VThere was no longer talk of a serene Christmas: the teams of the quartet of superyachts fought with all their might at the start of this year’s Sydney-Hobart regatta in the most beautiful bay in the world. Tens of thousands of spectators watched the start of the traditional race in glorious weather and initially relatively light wind from the waterside tracks, hundreds of spectator boats attempted to get as close as possible to the “goats of race”. On the Supermaxi Law Connect, a member of the crew exclaimed almost in despair: “We have no more room.
The spectators were given everything: the four giants came very close in the fight for the best starting position at the passage of the heads, the rocks at the exit of the bay. Series winner Wild Oats had to turn first and then took the lead. A little later, the Supermaxi Comanche touched the first mark, then Wild Oats, after long debates between record holder Mark Richards and six-time America’s Cup winner, New Zealand tactician Richard Murray Jones, has also shot two penalty laps. It was initially unclear whether she really broke the rules. Jones, however, did not want to risk disqualification later. After a “Jesus Christ guys,” Richards bowed to him and spun his ship 720 degrees at full speed.
At 1 a.m. local time, 109 yachts took the start of the 77th edition of the Sydney-Hobart Regatta. For the 628 nautical miles, skippers are expecting relatively good conditions this year, and for many that means fast conditions. For the first time since 2019, the traditional regatta resumed without restrictions due to the corona pandemic. In 2020, “Sydney-Hobart” was canceled for the first time since 1945. However, Australians are under pressure after the borders of the long-closed fifth continent were opened this year: A total of eight foreigners are using post-Corona times to measure their strength at the regatta with its spectacular start in the European winter, which is followed around the world.
Four Supermaxis duel for victory
It’s not just the four supermaxi sailing first across the line at Hobart Bay who are hoping for a relatively strong and steady northerly breeze. This would allow for a long and fast listening route along the south east coast of Australia. The bets are on the sailors’ ability to break the 2017 Comanche speed record by one day, nine hours, 15 minutes and 24 seconds over the 1,163 kilometer distance.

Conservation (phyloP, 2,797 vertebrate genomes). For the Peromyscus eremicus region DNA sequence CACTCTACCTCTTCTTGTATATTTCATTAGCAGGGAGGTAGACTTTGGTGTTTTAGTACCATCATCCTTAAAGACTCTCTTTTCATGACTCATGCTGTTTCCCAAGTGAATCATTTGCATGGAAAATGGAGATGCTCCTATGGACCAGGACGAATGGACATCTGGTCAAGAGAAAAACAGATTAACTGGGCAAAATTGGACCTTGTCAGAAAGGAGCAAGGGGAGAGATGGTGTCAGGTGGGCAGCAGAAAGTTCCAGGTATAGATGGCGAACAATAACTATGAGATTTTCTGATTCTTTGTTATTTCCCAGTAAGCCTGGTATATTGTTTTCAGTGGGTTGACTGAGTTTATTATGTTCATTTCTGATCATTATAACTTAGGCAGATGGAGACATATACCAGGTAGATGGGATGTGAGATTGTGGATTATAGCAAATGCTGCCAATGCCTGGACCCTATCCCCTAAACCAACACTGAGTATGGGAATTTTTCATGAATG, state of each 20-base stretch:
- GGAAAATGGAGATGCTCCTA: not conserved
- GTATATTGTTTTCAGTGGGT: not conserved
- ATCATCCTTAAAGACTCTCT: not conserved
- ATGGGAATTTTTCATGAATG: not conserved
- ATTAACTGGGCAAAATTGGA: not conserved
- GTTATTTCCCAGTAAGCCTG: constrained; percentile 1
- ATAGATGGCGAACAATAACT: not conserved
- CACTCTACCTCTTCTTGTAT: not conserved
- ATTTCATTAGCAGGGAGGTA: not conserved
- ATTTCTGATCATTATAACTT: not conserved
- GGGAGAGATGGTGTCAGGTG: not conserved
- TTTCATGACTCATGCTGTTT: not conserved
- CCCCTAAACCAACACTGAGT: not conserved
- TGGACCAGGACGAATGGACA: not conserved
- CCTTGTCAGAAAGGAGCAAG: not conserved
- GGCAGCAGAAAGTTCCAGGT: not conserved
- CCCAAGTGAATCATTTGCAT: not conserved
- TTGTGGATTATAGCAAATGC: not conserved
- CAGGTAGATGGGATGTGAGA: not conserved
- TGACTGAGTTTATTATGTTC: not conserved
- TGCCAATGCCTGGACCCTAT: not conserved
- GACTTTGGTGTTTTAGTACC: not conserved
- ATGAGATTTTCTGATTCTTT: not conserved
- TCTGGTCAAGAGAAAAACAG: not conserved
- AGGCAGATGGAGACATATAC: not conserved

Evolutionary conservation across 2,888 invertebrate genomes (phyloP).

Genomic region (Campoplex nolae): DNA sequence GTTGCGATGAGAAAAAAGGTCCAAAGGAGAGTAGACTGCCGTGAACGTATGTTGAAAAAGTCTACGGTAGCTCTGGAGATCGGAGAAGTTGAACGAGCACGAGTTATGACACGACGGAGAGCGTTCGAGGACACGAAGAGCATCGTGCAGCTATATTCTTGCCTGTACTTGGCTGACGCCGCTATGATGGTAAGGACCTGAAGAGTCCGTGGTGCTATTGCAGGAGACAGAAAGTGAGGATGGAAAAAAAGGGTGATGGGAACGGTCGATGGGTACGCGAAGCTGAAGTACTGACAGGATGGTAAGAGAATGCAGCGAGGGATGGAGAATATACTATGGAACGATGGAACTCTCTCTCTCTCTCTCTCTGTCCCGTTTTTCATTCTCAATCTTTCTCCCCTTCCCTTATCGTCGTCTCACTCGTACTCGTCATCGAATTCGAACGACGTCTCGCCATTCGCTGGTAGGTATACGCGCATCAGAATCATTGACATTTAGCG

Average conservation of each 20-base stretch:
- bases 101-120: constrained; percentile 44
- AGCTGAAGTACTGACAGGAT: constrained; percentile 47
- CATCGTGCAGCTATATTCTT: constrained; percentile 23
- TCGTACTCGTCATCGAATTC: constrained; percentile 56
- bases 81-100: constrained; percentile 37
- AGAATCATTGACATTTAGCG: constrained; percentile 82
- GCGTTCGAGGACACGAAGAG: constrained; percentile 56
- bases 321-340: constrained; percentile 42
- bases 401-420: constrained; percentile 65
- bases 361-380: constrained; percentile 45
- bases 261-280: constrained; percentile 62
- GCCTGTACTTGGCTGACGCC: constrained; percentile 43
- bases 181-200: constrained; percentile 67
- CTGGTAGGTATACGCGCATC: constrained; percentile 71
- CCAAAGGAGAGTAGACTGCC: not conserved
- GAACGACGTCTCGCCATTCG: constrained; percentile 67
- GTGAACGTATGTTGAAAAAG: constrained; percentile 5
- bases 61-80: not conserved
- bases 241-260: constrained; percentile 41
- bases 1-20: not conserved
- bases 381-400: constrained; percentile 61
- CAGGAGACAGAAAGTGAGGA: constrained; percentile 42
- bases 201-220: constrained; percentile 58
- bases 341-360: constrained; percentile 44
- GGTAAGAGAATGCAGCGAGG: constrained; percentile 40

The favorite of the quartet of racing goats around 30 meters long with more than 20 sailors on board is the obsolete Comanche, now in the hands of John Winning Jr., from a dynasty of sailors and also skipper. He enlisted former America’s Cup sailor Iain Murray, among others, to help him. In 2014, 2017 and 2019, the Comanche, then under various owners, was the first to cross the line at the end of the Derwent River in Tasmania. She had not competed since her last victory under American billionaires Jim Cooney and Samantha Grant.
Winning knows what it’s like to win in Hobart: he was aboard the supermaxi Perpetual Loyal, which won in 2016 and now competes as Law Connect with a Ukrainian flag in the sail. Sailing legend’s son doesn’t need to show restraint in Sydney: “If the boat doesn’t break and we don’t behave completely stupid, we should reach Tasmania with the chance of a very good result – and that would be victory”. as the first boat,” Winning said in advance. And after the mistakes of others, he actually led the pack as the fleet charged south past Bondi Beach in downwind conditions.
Law Connect owner Christian Beck provided Winning with the template: He said his team only had a chance if Winning and his team made a mistake. However, this year, the Wild Oats, which “Sydney-Hobart” has already won nine times, is also in the running. Long-term winner Richards said in advance that his team cut the Wild Oats for the wind from behind – and that’s exactly what prevailed on Boxing Day. Last year, Black Jack beat its competitor Law Connect.
The Australian ships had won the last four calculated time regattas and 12 of the last 13 races. The three-time winner of this category, Ichi Ban of Australian owner Matt Allen, will not compete this year. It also paves the way for others. Among the challengers are New Zealander TP52 Caro and American Warrior Won. The 38-foot British yacht Sunrise is also considered dangerous by the Australian phalanx.
She brought Australian sailor Adrienne Cahalan aboard, making her the first woman to complete 30 Sydney-Hobart races. The Sydney lawyer was at the start for the first time in 1984, followed by, among other things, three world tours. In recent months, Sunrise not only won the Fastnet race, but also left competitors behind in the Mediterranean and the RORC Caribbean 600. A victory halfway around the world was part of their global trophy portfolio.
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